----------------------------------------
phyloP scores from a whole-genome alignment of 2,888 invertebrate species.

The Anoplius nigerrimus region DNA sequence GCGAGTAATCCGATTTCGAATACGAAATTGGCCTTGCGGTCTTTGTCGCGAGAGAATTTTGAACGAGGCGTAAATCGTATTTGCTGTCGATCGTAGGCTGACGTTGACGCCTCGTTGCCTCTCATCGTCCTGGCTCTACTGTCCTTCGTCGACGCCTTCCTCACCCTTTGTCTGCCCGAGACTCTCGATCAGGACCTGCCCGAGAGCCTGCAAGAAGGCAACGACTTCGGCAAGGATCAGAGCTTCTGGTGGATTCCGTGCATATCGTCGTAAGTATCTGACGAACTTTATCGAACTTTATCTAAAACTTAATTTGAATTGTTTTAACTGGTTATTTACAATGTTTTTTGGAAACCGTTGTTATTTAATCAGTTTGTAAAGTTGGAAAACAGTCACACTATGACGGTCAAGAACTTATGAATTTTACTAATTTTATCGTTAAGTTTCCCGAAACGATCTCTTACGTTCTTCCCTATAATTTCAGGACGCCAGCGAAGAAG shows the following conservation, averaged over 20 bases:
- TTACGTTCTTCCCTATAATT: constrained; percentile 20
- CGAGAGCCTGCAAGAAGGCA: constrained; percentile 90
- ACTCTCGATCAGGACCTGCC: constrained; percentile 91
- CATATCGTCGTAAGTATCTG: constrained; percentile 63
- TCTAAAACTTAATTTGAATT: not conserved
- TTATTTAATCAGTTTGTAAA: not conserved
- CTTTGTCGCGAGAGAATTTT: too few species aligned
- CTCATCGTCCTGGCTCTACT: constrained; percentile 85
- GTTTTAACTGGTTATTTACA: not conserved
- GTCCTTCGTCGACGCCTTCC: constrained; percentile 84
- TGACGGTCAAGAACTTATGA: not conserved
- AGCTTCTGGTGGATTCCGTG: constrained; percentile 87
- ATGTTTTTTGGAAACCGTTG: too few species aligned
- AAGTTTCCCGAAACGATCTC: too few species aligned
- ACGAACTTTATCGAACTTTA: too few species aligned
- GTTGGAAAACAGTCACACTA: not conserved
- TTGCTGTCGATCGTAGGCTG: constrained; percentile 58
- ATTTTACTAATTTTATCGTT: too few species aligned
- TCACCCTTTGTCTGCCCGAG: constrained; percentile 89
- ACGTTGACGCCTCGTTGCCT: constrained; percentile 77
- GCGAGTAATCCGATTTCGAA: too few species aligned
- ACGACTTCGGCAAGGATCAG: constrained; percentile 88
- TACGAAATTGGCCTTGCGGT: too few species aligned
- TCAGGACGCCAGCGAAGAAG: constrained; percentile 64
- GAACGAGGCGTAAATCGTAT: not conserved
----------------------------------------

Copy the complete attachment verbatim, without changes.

phyloP scores from a whole-genome alignment of 2,888 invertebrate species.

The Anoplius nigerrimus region DNA sequence GCGAGTAATCCGATTTCGAATACGAAATTGGCCTTGCGGTCTTTGTCGCGAGAGAATTTTGAACGAGGCGTAAATCGTATTTGCTGTCGATCGTAGGCTGACGTTGACGCCTCGTTGCCTCTCATCGTCCTGGCTCTACTGTCCTTCGTCGACGCCTTCCTCACCCTTTGTCTGCCCGAGACTCTCGATCAGGACCTGCCCGAGAGCCTGCAAGAAGGCAACGACTTCGGCAAGGATCAGAGCTTCTGGTGGATTCCGTGCATATCGTCGTAAGTATCTGACGAACTTTATCGAACTTTATCTAAAACTTAATTTGAATTGTTTTAACTGGTTATTTACAATGTTTTTTGGAAACCGTTGTTATTTAATCAGTTTGTAAAGTTGGAAAACAGTCACACTATGACGGTCAAGAACTTATGAATTTTACTAATTTTATCGTTAAGTTTCCCGAAACGATCTCTTACGTTCTTCCCTATAATTTCAGGACGCCAGCGAAGAAG shows the following conservation, averaged over 20 bases:
- TTACGTTCTTCCCTATAATT: constrained; percentile 20
- CGAGAGCCTGCAAGAAGGCA: constrained; percentile 90
- ACTCTCGATCAGGACCTGCC: constrained; percentile 91
- CATATCGTCGTAAGTATCTG: constrained; percentile 63
- TCTAAAACTTAATTTGAATT: not conserved
- TTATTTAATCAGTTTGTAAA: not conserved
- CTTTGTCGCGAGAGAATTTT: too few species aligned
- CTCATCGTCCTGGCTCTACT: constrained; percentile 85
- GTTTTAACTGGTTATTTACA: not conserved
- GTCCTTCGTCGACGCCTTCC: constrained; percentile 84
- TGACGGTCAAGAACTTATGA: not conserved
- AGCTTCTGGTGGATTCCGTG: constrained; percentile 87
- ATGTTTTTTGGAAACCGTTG: too few species aligned
- AAGTTTCCCGAAACGATCTC: too few species aligned
- ACGAACTTTATCGAACTTTA: too few species aligned
- GTTGGAAAACAGTCACACTA: not conserved
- TTGCTGTCGATCGTAGGCTG: constrained; percentile 58
- ATTTTACTAATTTTATCGTT: too few species aligned
- TCACCCTTTGTCTGCCCGAG: constrained; percentile 89
- ACGTTGACGCCTCGTTGCCT: constrained; percentile 77
- GCGAGTAATCCGATTTCGAA: too few species aligned
- ACGACTTCGGCAAGGATCAG: constrained; percentile 88
- TACGAAATTGGCCTTGCGGT: too few species aligned
- TCAGGACGCCAGCGAAGAAG: constrained; percentile 64
- GAACGAGGCGTAAATCGTAT: not conserved